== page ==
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Ex-Palace Theater Manager To Manage Independent Cohoes Music Hall

Former Cohoes Mayor Shawn Morse
WAMC photo by Dave Lucas
Cohoes Mayor Shawn Morse

Changes are coming to the recently reopened Cohoes Music Hall.

The Cohoes Music Hall appears to be heading in the direction of creative independence. Step one begins with extricating the Hall from a management agreement with Albany's Palace Theatre. Mayor Shawn Morse:   "The city of Cohoes is and will always be grateful for the Palace Theatre and the opportunities they provided us as we tried to bring our music hall back to life."

The two became partners in early 2016 with the Palace set to manage the venue for three years, announcing an ambitious schedule to host 60 events in its first year at the 400-seat hall, with plans to double that number after that. The Hall announced a "grand re-opening" of the venue that dates to 1874.

But there has been a dramatic change of plans. Palace Executive Director Holly Brown, hired by the Palace in 2011, was not aware that theatre had conducted a search for someone to replace her, after hearing she was considering other opportunities. She stepped down at the end of October.   "You know she booked the shows and she was making our facility come back to life, and, when things are going well, why would you ever wanna change from the person that's already made it so successful."

Morse says he didn't think twice about offering Brown, credited with having turned the Palace's financial situation around, the opportunity to manage the Cohoes Music Hall, effective January 1st.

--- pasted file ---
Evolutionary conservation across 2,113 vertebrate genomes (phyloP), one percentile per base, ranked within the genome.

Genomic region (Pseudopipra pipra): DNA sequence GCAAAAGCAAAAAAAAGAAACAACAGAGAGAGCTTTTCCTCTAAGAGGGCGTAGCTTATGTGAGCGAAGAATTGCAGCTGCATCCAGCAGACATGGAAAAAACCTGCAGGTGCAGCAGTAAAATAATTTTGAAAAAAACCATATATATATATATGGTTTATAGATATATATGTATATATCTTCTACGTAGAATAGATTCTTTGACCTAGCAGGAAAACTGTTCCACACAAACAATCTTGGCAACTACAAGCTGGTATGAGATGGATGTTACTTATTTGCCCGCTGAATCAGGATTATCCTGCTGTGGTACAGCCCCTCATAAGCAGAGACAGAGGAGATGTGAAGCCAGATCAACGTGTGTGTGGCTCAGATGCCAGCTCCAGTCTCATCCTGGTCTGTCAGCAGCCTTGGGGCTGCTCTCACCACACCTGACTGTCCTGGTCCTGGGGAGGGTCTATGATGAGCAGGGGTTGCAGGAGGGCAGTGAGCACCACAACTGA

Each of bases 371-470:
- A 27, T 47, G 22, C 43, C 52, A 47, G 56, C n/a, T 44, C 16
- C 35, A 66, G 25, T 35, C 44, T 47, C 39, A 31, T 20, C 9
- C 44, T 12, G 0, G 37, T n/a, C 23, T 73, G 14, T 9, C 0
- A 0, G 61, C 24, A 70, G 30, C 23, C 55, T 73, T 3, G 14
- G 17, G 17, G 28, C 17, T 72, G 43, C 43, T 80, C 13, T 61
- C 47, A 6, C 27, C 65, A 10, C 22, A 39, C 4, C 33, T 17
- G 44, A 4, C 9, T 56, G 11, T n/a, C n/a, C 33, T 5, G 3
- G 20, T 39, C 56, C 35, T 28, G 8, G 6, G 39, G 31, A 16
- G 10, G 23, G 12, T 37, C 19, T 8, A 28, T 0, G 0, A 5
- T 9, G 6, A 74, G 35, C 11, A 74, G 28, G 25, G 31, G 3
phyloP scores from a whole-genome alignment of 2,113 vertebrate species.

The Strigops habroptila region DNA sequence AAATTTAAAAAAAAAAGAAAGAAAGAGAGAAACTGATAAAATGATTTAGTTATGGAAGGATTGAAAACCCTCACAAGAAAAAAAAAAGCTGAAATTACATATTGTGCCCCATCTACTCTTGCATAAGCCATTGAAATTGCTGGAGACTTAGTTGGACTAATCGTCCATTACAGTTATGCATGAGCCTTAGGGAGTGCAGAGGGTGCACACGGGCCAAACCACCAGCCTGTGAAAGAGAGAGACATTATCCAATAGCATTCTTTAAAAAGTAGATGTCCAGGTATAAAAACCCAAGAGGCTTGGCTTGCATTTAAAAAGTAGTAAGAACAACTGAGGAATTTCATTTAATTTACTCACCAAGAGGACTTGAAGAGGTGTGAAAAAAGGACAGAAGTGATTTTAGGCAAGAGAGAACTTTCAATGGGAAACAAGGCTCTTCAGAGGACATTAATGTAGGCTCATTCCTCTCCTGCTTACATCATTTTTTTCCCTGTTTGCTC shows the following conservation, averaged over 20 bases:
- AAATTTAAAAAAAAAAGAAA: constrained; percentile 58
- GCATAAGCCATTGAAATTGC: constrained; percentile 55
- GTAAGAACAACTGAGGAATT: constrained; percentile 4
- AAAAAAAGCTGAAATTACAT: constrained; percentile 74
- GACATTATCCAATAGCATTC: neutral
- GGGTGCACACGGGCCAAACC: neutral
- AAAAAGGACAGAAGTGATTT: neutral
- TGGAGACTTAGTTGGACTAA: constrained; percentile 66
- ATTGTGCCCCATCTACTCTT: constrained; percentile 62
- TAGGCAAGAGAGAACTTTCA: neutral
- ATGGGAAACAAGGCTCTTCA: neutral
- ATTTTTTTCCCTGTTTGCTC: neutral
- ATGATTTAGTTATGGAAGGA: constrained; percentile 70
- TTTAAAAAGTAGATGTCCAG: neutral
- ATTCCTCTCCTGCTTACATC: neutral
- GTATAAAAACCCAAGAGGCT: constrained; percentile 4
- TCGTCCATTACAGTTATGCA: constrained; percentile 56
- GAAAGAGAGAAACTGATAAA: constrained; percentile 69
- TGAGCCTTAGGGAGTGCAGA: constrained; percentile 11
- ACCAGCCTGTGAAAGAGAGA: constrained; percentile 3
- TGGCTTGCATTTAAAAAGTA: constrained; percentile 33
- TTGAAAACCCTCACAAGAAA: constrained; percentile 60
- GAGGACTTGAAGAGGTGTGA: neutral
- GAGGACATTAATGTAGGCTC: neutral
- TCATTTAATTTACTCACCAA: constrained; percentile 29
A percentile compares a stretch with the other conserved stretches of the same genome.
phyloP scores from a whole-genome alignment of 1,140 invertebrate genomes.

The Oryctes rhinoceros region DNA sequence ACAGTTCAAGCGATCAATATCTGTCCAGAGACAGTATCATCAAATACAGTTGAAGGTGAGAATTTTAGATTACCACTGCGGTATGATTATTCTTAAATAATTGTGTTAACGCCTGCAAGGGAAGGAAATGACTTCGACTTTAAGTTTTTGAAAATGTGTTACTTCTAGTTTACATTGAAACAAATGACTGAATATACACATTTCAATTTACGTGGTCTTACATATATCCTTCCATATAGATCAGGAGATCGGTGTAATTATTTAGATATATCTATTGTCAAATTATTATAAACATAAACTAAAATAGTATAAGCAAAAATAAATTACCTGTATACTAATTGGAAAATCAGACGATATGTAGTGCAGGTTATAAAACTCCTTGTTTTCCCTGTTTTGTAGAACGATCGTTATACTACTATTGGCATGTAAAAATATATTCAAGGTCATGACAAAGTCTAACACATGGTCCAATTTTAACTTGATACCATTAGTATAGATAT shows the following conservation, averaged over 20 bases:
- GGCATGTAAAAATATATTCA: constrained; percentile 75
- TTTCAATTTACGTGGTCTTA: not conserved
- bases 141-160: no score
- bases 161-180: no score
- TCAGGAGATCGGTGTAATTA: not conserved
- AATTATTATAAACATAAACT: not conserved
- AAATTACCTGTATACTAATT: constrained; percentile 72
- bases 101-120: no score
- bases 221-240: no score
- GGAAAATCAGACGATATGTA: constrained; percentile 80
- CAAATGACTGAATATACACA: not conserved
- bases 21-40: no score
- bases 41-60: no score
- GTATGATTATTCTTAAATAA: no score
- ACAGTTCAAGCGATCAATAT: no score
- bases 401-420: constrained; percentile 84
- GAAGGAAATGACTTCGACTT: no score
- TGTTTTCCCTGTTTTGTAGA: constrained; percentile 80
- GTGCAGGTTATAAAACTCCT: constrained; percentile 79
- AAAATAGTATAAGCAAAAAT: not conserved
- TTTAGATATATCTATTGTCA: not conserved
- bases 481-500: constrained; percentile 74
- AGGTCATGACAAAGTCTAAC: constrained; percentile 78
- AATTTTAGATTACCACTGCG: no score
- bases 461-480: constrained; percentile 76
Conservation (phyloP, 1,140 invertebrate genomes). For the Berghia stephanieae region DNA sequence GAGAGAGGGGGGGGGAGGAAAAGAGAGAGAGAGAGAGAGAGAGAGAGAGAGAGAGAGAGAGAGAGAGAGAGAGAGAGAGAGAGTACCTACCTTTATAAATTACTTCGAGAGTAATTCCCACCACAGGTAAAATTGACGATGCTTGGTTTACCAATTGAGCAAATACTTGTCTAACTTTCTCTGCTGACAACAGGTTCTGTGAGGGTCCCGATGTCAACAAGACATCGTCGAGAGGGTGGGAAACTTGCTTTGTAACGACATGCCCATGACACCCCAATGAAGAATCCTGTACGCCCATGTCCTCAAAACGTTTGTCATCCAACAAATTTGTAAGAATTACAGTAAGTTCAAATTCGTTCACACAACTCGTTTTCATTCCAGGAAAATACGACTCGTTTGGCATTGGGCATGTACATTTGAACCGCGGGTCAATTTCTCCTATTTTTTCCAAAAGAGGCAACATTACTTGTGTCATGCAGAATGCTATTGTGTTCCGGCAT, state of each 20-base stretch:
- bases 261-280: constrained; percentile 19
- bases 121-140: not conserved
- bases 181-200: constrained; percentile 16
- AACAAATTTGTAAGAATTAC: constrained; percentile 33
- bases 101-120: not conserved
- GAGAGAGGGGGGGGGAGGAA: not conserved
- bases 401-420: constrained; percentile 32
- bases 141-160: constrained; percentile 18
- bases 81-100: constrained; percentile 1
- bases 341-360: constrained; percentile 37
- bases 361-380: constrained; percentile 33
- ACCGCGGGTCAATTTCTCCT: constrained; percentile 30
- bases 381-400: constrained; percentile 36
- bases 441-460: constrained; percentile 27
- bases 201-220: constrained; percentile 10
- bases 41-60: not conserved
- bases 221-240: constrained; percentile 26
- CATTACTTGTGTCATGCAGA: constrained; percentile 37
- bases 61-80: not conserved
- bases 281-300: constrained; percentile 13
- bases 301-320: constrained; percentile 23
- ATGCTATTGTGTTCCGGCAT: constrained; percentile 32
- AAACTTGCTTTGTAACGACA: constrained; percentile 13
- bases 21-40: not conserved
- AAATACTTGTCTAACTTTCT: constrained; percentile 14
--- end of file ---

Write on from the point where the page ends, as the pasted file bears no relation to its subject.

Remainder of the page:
Morse says an agreement in principle was reached, which requires approval of the city council. But 6th Ward Councilmember Randy Koniowka  says neither he nor his fellow representatives have seen any documents. The board is scheduled to meet November 28th. He's not keen on turn of events so far.   "The mayor is saying that 'we have to have Miss Brown, Miss Brown is the best around,' and that could very well be. I don't know her. I hear her reputation is pretty good, but I think we're left now with a situation where 'What is this gonna cost us?’"

Morse is convinced Brown will make the hall “the best in the country.” Brown could not be reached for comment. Cohoes' director of economic and community development Michael Jacobson tells the Times Union Holly Brown will not be a city employee, and she'll be tasked with forming a company the Palace will transfer Hall management to. Koniowka has his doubts.   "I support the Music Hall a thousand percent, but we have to create a system over there, where they can go out, raise the money, operate the muisc hall. That building needs a million dollars of improvement at least, and I don't know where that money's gonna come from. But you gotta fundraise. You have to have a board. You have to have people over there dedicated to the Music Hall. The city shouldn't be in show business. We need to be paving roads, we need to be improving our infrastructure, lowering taxes."

The Cohoes Music Hall hosted more than 120 events during the first year of its agreement with the Palace. The Palace Theatre did not respond to a request for comment. Neither did the Cohoes Music Hall.

Mayor Morse said the two facilities are likely to continue their relationship in some manner.

Dave Lucas is WAMC’s Capital Region Bureau Chief. Born and raised in Albany, he’s been involved in nearly every aspect of local radio since 1981. Before joining WAMC, Dave was a reporter and anchor at WGY in Schenectady. Prior to that he hosted talk shows on WYJB and WROW, including the 1999 series of overnight radio broadcasts tracking the JonBenet Ramsey murder case with a cast of callers and characters from all over the world via the internet. In 2012, Dave received a Communicator Award of Distinction for his WAMC news story "Fail: The NYS Flood Panel," which explores whether the damage from Hurricane Irene and Tropical Storm Lee could have been prevented or at least curbed. Dave began his radio career as a “morning personality” at WABY in Albany.
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